The Stowe you see today

Finished capital of the portico at the Temple of Concord & Victory at Stowe

Subtle gardening and major works have all helped to make the restoration of the gardens at Stowe appear as though it were always the way you see it today. Discover our work since 1989 in this behind the scenes feature with some surprising images of the gardens in their dilapidated days.

Starting something special

Phase one for the National Trust involved the major restoration of the gardens and parkland. Some of the largest temples and monuments were in jeopardy of falling down or were hidden amongst a jungle of trees and shrubs that had taken hold over the years.  

Here are some of the many sights before and after restoration.

Visitors in 1991 look at the crumbling Conduit House in the parkland at Stowe
A black and white photograph from 1991 shows the crumbling state of the Conduit House in the parkland at Stowe. An adult and two young children are looking at it from the outside.
The Conduit House restored in 1992 in bright golden white limewash
The restored Conduit House in the parkland at Stowe is a small hollow structure made of bricks and painted in limewash and is octagonal in shape
Tennis courts once sat next to the Grade I listed Palladian Bridge at Stowe
A view of rubber tennis courts and fencing on the grass next to the Palladian Bridge from the days before the National Trust acquired the gardens from Stowe School.
Spend your lazy days at Stowe
Geese on water with the Palladian Bridge in the background at Stowe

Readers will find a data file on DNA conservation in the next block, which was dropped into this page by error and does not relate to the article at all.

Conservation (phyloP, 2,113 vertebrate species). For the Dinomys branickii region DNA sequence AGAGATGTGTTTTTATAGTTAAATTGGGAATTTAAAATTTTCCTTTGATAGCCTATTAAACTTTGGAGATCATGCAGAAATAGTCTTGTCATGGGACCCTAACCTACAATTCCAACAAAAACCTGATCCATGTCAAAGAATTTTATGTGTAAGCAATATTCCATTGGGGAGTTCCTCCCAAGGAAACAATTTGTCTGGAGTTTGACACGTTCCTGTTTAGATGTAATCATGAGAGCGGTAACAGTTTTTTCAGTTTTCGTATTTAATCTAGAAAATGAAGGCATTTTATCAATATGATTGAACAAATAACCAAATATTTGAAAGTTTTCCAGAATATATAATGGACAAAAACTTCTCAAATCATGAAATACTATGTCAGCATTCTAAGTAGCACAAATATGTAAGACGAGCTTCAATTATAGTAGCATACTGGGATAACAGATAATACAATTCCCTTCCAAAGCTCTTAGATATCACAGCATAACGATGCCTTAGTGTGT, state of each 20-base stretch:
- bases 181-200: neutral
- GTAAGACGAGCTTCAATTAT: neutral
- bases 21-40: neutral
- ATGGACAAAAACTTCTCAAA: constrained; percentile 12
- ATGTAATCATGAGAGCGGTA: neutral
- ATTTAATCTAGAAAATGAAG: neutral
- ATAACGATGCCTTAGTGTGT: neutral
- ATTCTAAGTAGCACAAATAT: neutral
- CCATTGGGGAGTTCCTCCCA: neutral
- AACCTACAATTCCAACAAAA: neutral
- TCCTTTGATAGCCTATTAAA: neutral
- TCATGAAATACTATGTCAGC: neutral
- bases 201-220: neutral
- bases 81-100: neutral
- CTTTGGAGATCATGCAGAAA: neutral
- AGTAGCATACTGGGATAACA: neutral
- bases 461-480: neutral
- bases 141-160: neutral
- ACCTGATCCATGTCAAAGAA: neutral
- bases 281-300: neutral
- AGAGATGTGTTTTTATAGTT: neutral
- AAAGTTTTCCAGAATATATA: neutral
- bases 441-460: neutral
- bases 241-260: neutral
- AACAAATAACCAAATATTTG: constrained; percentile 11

The once grand Temple of Concord and Victory in the early 1990s is mostly bricked up after the columns were re-used in other buildings after the downfall of Stowe
A large temple building has been bricked up on the side of the building in replacement of missing columns to hold up the roof. This was a once grand Grecian style temple and is in a ruinous state. It was restored by the National Trust to its former glory.
The impressive Temple of Concord and Victory at Stowe
The Temple of Concord and Victory stands tall. A huge golden Grecian style temple with large coloums, collonades and portico with craved murals and statues sit on the top.

Returning home

When we opened the doors for the first time for public visitors, it all started with a little ticket shed by the front gates of the Oxford Avenue that led you up past the parkland and Stowe House. You'd enter the gardens near to Concord and Victory to discover everything from there.

As visitor, staff and volunteer numbers grew in size so did our welcome area. We had a wooden lodge as a Visior Reception and Shop for many years, though we knew this would always be a temporary home.

We welcomed hundreds of thousands of visitors through the doors of our old Visitor Lodge before we moved to New Inn in 2012. It was a lovely home, but like most family homes it couldn't grow with us
The old visitors centre at Stowe was a wooden lodge hut, with a small entrance and tiny desk and shop.

The time came when we had outgrown our home, things needed renewing and needed to increase in size. Sat within Grade I listed parkland, the lodge was just out of place. All along this entrance had also meant visitors were not experiencing the gardens as intended by Lord Cobham and his designers.